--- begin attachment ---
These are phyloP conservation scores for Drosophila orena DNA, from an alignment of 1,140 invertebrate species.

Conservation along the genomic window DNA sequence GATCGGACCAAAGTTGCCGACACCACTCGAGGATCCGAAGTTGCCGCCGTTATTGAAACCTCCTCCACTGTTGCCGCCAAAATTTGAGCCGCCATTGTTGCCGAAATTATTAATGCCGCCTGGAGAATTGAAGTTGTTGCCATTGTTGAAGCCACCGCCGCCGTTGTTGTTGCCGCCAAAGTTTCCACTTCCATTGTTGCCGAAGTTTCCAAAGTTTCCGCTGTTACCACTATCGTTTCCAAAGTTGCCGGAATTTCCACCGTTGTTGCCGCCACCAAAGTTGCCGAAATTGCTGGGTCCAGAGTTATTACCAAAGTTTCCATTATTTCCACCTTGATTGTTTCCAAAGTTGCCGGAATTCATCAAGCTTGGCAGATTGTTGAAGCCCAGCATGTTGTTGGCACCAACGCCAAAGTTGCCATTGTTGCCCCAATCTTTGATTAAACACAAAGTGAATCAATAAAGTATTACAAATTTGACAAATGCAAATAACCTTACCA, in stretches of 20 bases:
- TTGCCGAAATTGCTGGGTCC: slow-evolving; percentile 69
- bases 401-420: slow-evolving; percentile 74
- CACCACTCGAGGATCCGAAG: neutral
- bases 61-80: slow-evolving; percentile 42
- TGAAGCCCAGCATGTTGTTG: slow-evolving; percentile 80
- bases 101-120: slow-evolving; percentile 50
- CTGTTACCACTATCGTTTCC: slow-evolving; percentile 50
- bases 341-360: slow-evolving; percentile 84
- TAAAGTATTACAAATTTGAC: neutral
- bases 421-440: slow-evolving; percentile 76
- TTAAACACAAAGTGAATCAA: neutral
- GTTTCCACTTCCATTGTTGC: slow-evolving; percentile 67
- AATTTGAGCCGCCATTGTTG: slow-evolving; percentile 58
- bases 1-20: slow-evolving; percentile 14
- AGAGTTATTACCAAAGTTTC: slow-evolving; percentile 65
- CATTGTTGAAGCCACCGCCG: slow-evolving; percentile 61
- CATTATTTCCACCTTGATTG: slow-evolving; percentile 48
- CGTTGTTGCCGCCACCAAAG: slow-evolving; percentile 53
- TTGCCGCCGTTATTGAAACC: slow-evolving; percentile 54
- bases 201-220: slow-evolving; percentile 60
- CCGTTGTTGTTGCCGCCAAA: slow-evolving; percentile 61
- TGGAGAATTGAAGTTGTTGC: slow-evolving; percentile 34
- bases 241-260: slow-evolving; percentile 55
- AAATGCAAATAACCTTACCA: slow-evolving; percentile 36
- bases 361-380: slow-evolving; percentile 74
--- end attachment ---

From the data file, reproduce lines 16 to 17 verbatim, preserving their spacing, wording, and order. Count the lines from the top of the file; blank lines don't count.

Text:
- bases 1-20: slow-evolving; percentile 14
- AGAGTTATTACCAAAGTTTC: slow-evolving; percentile 65